Carbon Markets in the COP Seat

Yesterday, the 28th United Nations Climate Change Conference, COP28, drew to a close — and disintegrated into chaos. As of the time of writing, the draft climate deal was absent any mention of ‘phasing out’ (or down) fossil fuels. The contentious phrase sits at the heart of debate at the heart of the conference, and its removal prompted immediate condemnation from political leaders and environmentalists alike.

Regardless of the final text, the last two weeks have underscored the need for progress on not one but two fronts. Decarbonization is not enough. Environmental scientists acknowledge that even a phaseout of fossil fuels will fail to halt climate disaster in the absence of commensurate nature conservation. Equally, any phase out depends on a phase in of renewables, which depends, in turn, on serious financing.

Rose-Tinted Optimism To Greenwashing Realism

Carbon markets, both voluntary and compliance, were high on the agenda at COP28. The tone, however, is changing. After a year of controversies, policymakers weren’t afraid to address market flaws — but warned against making perfection the enemy of progress. 

Speaking to the Financial Times, US climate envoy John Kerry projected that carbon trading would deliver “the largest market the world will have ever known,” while reserving criticism for “fly-by-operations” that have “done an injustice to everyone.” Meanwhile, World Bank president Ajay Banga warned that “the intellectual argument… is holding up the production of credits,” stalling a transition that depends on “all the sources of money we can get.”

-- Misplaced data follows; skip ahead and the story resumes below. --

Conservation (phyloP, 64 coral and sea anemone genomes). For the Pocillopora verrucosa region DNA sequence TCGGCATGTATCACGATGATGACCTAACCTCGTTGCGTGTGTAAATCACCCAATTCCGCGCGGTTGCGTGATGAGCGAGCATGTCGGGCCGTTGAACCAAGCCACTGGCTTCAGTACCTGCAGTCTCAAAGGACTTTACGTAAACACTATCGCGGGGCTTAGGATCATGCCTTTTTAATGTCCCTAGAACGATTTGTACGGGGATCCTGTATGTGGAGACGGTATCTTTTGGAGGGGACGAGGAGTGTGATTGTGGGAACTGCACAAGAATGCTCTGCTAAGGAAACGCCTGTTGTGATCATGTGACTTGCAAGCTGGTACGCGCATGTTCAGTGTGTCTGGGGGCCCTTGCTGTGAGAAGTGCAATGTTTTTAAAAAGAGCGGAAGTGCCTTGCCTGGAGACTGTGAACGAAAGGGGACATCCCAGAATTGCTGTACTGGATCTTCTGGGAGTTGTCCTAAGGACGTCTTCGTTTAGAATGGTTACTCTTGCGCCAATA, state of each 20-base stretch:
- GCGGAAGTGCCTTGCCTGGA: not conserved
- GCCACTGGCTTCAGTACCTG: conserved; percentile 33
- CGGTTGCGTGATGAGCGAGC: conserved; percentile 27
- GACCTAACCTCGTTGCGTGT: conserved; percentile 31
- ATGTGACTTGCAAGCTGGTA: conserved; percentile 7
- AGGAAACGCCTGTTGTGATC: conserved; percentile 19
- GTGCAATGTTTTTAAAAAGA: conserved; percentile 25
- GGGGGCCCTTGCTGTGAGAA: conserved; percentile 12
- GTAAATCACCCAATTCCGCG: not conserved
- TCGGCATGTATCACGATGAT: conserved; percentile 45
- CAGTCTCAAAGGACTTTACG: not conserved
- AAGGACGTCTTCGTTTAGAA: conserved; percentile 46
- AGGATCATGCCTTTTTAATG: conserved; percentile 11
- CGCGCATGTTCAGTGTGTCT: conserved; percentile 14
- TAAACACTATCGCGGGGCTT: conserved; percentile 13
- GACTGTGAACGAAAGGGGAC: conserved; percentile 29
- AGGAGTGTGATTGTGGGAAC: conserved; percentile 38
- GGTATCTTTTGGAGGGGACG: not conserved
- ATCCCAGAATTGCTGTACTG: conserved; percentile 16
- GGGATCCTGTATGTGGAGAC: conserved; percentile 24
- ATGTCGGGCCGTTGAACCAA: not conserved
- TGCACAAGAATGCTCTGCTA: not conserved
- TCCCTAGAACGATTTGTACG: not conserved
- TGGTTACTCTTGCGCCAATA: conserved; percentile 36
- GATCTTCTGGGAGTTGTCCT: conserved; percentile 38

So, how are policymakers overcoming the crisis of confidence? Two concrete steps towards integrity in the voluntary carbon market (VCM) caught our attention.

    1. Consolidation and collaboration: The six leading registries — ACR, ART, Climate Action Reserve, Global Carbon Council, Gold Standard, and Verra — announced a ‘carbon standard coalition’ for improving and aligning their verification standards, endorsing Integrity Council for Voluntary Carbon Markets (ICVCM) principles. For its own part, the ICVCM joined forces with fellow initiatives the Voluntary Carbon Markets Integrity Initiative (VCMI), Science Based Target Initiative (SBTI) and Greenhouse Gas (GHG) Protocol to establish an an end-to-end’ integrity framework, through which the group will provide consistent guidance on decarbonization and credit use. 
      • So what? In practice a universally recognized stamp of credibility, marketwide standards are good news for anyone looking to buy or sell high-quality credits (and bad news for anyone exploiting governance loopholes). The VCM’s leading standard-setters are showing how serious they are about building integrity. To paraphrase the ICVCM, scale will follow.
    2. Rules and Regulations:  US derivatives regulator the Commodity Futures Trading Commission (CFTC) proposed new rules for trading voluntary carbon-credit derivatives. Under the requirements, exchanges will have to vet and verify voluntary carbon derivatives before listing. 
        • So what? Though their volume is small relative to the overall carbon trading market, derivative prices are anchored to spot prices — which means the proposal would drive more honest accounting and accurate pricing marketwide. It would also be a landmark first federal regulation for the VCM, joining a small but growing cadre of carbon rulings (most notably in California and Europe) with outsized significance. 

COP28 rounds out a year that has delivered as many shocks as the VCM has made strides. The direction of travel is positive, but a market in progress is not a market without risks. From January 1st, corporate buyers can protect against them — while still capitalizing on carbon-credit benefits — with our flagship product, Carbon Protect™.

In the meantime, look out for our end-of-year review and predictions for 2024.

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